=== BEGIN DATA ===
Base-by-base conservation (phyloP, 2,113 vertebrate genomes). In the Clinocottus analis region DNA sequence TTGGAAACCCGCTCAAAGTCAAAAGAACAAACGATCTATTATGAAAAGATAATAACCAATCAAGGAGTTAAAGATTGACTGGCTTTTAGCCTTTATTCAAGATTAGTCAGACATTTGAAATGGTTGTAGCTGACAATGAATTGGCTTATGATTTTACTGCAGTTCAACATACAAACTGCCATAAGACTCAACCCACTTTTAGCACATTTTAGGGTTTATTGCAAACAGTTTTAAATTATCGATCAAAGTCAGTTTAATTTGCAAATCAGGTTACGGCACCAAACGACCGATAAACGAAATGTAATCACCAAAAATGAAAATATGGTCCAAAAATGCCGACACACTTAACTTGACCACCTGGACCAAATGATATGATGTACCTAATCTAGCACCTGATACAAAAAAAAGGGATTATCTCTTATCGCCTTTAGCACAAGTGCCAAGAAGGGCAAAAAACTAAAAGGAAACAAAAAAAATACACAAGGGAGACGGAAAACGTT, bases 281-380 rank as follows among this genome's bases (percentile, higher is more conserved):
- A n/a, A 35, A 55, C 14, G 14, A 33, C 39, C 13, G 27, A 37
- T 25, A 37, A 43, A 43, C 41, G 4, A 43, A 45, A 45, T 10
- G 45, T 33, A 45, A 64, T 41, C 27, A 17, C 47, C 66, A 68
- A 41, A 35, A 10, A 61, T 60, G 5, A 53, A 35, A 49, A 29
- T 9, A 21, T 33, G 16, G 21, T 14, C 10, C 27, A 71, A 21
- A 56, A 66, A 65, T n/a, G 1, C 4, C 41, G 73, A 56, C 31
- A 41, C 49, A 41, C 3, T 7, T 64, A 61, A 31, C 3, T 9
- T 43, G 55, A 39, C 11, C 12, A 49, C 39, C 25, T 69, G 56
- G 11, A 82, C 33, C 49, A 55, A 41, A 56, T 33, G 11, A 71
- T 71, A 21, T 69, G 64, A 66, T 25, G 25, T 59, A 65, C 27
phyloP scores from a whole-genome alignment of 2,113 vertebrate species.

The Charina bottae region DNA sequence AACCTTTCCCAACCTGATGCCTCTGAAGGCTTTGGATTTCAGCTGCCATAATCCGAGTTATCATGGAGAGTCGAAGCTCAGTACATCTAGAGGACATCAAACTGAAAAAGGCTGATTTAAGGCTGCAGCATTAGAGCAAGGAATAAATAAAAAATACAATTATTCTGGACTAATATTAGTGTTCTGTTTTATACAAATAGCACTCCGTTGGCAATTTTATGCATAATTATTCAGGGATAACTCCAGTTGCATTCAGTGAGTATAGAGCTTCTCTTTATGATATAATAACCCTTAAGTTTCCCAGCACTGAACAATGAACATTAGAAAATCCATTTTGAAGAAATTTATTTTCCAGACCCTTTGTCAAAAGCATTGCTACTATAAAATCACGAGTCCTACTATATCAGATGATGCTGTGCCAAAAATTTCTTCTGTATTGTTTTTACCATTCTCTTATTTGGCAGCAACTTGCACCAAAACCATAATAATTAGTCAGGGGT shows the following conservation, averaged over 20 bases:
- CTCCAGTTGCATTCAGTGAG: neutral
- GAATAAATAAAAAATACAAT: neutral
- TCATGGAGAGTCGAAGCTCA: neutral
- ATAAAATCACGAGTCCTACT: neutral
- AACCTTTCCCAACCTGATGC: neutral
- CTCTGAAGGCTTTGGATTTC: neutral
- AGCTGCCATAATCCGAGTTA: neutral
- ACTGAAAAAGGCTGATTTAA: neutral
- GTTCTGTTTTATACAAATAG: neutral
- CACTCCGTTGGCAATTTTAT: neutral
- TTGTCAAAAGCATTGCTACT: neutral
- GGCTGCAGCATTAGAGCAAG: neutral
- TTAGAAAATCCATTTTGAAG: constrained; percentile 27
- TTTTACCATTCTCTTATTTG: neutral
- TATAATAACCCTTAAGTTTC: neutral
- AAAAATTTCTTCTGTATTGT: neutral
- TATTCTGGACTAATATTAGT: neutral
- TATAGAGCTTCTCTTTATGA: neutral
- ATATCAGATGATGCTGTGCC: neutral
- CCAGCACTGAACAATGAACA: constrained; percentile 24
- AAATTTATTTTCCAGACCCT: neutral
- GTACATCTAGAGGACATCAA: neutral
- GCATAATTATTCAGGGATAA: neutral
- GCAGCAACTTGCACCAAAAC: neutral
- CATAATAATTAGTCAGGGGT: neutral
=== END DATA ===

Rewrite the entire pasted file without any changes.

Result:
Base-by-base conservation (phyloP, 2,113 vertebrate genomes). In the Clinocottus analis region DNA sequence TTGGAAACCCGCTCAAAGTCAAAAGAACAAACGATCTATTATGAAAAGATAATAACCAATCAAGGAGTTAAAGATTGACTGGCTTTTAGCCTTTATTCAAGATTAGTCAGACATTTGAAATGGTTGTAGCTGACAATGAATTGGCTTATGATTTTACTGCAGTTCAACATACAAACTGCCATAAGACTCAACCCACTTTTAGCACATTTTAGGGTTTATTGCAAACAGTTTTAAATTATCGATCAAAGTCAGTTTAATTTGCAAATCAGGTTACGGCACCAAACGACCGATAAACGAAATGTAATCACCAAAAATGAAAATATGGTCCAAAAATGCCGACACACTTAACTTGACCACCTGGACCAAATGATATGATGTACCTAATCTAGCACCTGATACAAAAAAAAGGGATTATCTCTTATCGCCTTTAGCACAAGTGCCAAGAAGGGCAAAAAACTAAAAGGAAACAAAAAAAATACACAAGGGAGACGGAAAACGTT, bases 281-380 rank as follows among this genome's bases (percentile, higher is more conserved):
- A n/a, A 35, A 55, C 14, G 14, A 33, C 39, C 13, G 27, A 37
- T 25, A 37, A 43, A 43, C 41, G 4, A 43, A 45, A 45, T 10
- G 45, T 33, A 45, A 64, T 41, C 27, A 17, C 47, C 66, A 68
- A 41, A 35, A 10, A 61, T 60, G 5, A 53, A 35, A 49, A 29
- T 9, A 21, T 33, G 16, G 21, T 14, C 10, C 27, A 71, A 21
- A 56, A 66, A 65, T n/a, G 1, C 4, C 41, G 73, A 56, C 31
- A 41, C 49, A 41, C 3, T 7, T 64, A 61, A 31, C 3, T 9
- T 43, G 55, A 39, C 11, C 12, A 49, C 39, C 25, T 69, G 56
- G 11, A 82, C 33, C 49, A 55, A 41, A 56, T 33, G 11, A 71
- T 71, A 21, T 69, G 64, A 66, T 25, G 25, T 59, A 65, C 27
phyloP scores from a whole-genome alignment of 2,113 vertebrate species.

The Charina bottae region DNA sequence AACCTTTCCCAACCTGATGCCTCTGAAGGCTTTGGATTTCAGCTGCCATAATCCGAGTTATCATGGAGAGTCGAAGCTCAGTACATCTAGAGGACATCAAACTGAAAAAGGCTGATTTAAGGCTGCAGCATTAGAGCAAGGAATAAATAAAAAATACAATTATTCTGGACTAATATTAGTGTTCTGTTTTATACAAATAGCACTCCGTTGGCAATTTTATGCATAATTATTCAGGGATAACTCCAGTTGCATTCAGTGAGTATAGAGCTTCTCTTTATGATATAATAACCCTTAAGTTTCCCAGCACTGAACAATGAACATTAGAAAATCCATTTTGAAGAAATTTATTTTCCAGACCCTTTGTCAAAAGCATTGCTACTATAAAATCACGAGTCCTACTATATCAGATGATGCTGTGCCAAAAATTTCTTCTGTATTGTTTTTACCATTCTCTTATTTGGCAGCAACTTGCACCAAAACCATAATAATTAGTCAGGGGT shows the following conservation, averaged over 20 bases:
- CTCCAGTTGCATTCAGTGAG: neutral
- GAATAAATAAAAAATACAAT: neutral
- TCATGGAGAGTCGAAGCTCA: neutral
- ATAAAATCACGAGTCCTACT: neutral
- AACCTTTCCCAACCTGATGC: neutral
- CTCTGAAGGCTTTGGATTTC: neutral
- AGCTGCCATAATCCGAGTTA: neutral
- ACTGAAAAAGGCTGATTTAA: neutral
- GTTCTGTTTTATACAAATAG: neutral
- CACTCCGTTGGCAATTTTAT: neutral
- TTGTCAAAAGCATTGCTACT: neutral
- GGCTGCAGCATTAGAGCAAG: neutral
- TTAGAAAATCCATTTTGAAG: constrained; percentile 27
- TTTTACCATTCTCTTATTTG: neutral
- TATAATAACCCTTAAGTTTC: neutral
- AAAAATTTCTTCTGTATTGT: neutral
- TATTCTGGACTAATATTAGT: neutral
- TATAGAGCTTCTCTTTATGA: neutral
- ATATCAGATGATGCTGTGCC: neutral
- CCAGCACTGAACAATGAACA: constrained; percentile 24
- AAATTTATTTTCCAGACCCT: neutral
- GTACATCTAGAGGACATCAA: neutral
- GCATAATTATTCAGGGATAA: neutral
- GCAGCAACTTGCACCAAAAC: neutral
- CATAATAATTAGTCAGGGGT: neutral